Saturday, August 7, 2010

At Golf Event Named for Tires -- The Wheels Have Fallen Off Tiger Woods

“Life has changed. I haven’t practiced as much as I used to, nor should I. My kids are more important.”

Buried deep in the field on a course he once seemed to own, Tiger Woods goes into Saturday’s action at the Bridgestone Invitational at Ohio’s renowned Firestone Country Club in Akron, Ohio near the bottom tied for 72nd place six strokes over par. How far has the once emir of the sport fallen who won his past four entries in the tournament missing the 2008 event for surgery. 2009 was Tiger’s comeback after a season ended when surgery was required ACL surgery on his left knee with a double stress fracture in his left tibia.

A year ago, Woods won six major events finishing #1 on the money list. In 2010, Woods has no major victories and is lost in 74th place in earnings.

We needn’t repeat the soap opera scenario that started with his strange SUV accident last Thanksgiving then all the subsequent revelations, rehab, and media hoopla leading to this April’s Masters where Woods was clearly off the mark only flashing his brilliance occasionally. Since the Masters, 2010 has been an outright disaster. Though Tiger finished 4th at the Masters and US Open, both events showed Tiger was clearly off his game, but in other events, the results have been much worse, not one single top ten finish even failing to make the cut at the Quail Hollow Championship in Charlotte in April. He did not compete in the Players Championship the following week. Aside from the two 4th place finishes noted, his best effort was 19t in early June at the Memorial Tournament. His other results have been ties for 46th, 24th, and 23rd in the British Open.

Tiger Woods has lost his mojo. He doesn’t even look like Tiger Woods. The confident swagger and energy are gone. He looks like a man with the weight of the world on his shoulders. Prior to this week’s competition, Tiger addressed the media noting, ““Life has changed. I haven’t practiced as much as I used to, nor should I. My kids are more important.” As his divorce from Elin Nordegren heads toward settlement in what will be a historical payout, Tiger Woods is a broken man lost in a haze dealing with the consequences his sexual affairs and revelations have thrust upon him.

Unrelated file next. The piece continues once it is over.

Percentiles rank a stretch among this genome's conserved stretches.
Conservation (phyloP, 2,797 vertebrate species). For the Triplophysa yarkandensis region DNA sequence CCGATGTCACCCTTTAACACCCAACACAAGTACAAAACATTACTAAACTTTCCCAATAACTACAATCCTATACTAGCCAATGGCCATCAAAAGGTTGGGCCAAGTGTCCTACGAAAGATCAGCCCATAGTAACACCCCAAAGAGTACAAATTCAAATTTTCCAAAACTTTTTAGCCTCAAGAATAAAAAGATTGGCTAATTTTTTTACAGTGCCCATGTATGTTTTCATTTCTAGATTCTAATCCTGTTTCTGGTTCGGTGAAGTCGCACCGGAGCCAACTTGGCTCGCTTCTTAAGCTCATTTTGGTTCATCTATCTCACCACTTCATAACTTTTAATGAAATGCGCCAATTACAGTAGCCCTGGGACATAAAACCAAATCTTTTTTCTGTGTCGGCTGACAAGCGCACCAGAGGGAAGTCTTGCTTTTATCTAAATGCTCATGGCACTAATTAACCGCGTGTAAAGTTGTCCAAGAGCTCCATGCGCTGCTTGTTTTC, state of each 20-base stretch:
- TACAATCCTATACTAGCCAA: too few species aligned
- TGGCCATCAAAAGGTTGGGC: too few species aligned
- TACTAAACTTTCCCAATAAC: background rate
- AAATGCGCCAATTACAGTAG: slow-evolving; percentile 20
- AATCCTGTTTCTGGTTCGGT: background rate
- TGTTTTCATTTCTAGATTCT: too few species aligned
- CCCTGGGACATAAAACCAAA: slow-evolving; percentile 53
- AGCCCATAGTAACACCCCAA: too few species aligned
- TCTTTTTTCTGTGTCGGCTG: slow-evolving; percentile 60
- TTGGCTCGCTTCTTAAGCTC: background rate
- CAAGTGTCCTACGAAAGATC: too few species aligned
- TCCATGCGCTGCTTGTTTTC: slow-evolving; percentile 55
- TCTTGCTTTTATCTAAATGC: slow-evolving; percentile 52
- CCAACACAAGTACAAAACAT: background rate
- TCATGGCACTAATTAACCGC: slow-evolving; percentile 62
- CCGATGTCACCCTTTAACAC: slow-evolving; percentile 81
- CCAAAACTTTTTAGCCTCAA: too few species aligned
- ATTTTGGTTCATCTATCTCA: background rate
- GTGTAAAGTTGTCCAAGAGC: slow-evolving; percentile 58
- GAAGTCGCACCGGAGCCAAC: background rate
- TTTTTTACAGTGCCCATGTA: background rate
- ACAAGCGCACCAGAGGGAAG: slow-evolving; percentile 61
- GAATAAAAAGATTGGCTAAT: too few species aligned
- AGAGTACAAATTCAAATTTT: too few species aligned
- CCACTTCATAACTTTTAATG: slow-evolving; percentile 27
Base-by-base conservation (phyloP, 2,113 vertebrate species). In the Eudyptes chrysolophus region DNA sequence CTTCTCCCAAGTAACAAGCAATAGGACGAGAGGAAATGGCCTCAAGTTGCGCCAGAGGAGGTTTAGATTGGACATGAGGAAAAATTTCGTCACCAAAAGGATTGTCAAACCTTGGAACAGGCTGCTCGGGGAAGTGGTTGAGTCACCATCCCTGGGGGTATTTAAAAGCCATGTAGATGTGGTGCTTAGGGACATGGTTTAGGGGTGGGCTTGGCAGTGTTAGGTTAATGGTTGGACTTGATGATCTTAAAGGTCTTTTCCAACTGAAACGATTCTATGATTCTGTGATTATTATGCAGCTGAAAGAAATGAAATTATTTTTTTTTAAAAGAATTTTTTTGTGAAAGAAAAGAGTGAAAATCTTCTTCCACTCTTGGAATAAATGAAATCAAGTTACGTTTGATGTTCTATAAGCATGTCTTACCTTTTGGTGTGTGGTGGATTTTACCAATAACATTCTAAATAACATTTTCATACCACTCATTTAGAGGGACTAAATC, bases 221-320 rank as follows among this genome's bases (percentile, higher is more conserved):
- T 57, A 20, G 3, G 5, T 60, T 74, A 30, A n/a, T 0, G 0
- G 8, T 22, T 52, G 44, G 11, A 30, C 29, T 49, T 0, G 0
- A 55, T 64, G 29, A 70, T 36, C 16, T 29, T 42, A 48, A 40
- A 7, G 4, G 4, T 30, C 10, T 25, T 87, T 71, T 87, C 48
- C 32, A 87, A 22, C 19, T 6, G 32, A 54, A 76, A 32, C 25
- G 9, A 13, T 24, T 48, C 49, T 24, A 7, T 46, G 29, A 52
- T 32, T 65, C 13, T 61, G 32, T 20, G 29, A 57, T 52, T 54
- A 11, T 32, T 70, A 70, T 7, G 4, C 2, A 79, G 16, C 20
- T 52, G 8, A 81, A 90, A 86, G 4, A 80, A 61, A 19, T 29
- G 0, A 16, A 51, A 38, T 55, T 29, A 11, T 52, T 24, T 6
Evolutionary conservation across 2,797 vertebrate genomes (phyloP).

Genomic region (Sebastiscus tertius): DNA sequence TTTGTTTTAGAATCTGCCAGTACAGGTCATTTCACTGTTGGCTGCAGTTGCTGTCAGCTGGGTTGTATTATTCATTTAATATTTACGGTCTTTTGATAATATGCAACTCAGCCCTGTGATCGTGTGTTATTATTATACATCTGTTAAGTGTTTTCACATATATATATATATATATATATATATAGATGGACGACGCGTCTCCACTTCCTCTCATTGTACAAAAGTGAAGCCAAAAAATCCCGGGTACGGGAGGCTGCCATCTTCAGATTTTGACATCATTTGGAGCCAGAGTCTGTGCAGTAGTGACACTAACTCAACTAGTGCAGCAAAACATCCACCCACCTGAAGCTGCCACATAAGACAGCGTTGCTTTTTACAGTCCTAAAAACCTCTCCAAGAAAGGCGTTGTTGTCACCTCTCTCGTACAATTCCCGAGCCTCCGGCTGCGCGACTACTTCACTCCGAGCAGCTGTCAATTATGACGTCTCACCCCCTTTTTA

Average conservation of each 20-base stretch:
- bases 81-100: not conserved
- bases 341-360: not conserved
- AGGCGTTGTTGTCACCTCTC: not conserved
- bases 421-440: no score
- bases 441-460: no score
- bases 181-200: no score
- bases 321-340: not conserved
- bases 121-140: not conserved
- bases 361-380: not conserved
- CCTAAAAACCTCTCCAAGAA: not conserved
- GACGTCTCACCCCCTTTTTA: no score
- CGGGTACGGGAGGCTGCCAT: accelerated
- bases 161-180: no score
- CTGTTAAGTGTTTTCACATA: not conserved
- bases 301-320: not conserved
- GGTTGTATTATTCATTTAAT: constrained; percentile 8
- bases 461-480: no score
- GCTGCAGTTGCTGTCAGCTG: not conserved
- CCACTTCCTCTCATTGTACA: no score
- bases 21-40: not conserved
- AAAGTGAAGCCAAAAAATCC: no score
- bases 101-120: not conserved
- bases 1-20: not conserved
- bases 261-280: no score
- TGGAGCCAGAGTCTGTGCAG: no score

The fall is so severe and the Tiger Woods of today is so out-of-character for the fellow we thought we knew a year ago, he hardly seems to matter any longer. Each detail of what happens as the details of his personal life works its way off will make the gossip pages. What it seems we won’t see much of is Tiger on the leader boards.

The brooding, fragile creature Woods has become has made him more of a distraction to the PGA than a vital member of the sport’s most honored fraternity.

Who is to say if Woods will regain his form and when? The field is wide open for new leaders to emerge from the likable Phil Mickelson to some exciting new prospects, the game moves on and Jack Nicklaus’s records are starting to look much less vulnerable than they were just a year ago.

At 34 years old, Tiger Woods could still have a brilliant career ahead of him, but how much of his golf was supported by a sense of invincibility and cool? How he will handle rebuilding his life and committing to the intense rigors of returning to the top of the game will evolve as the remainder of the 2010 season continues and in the years ahead.

A year ago, as Tiger dominated the Bridgestone, could anyone ever think he could be the pitiful person he is today?

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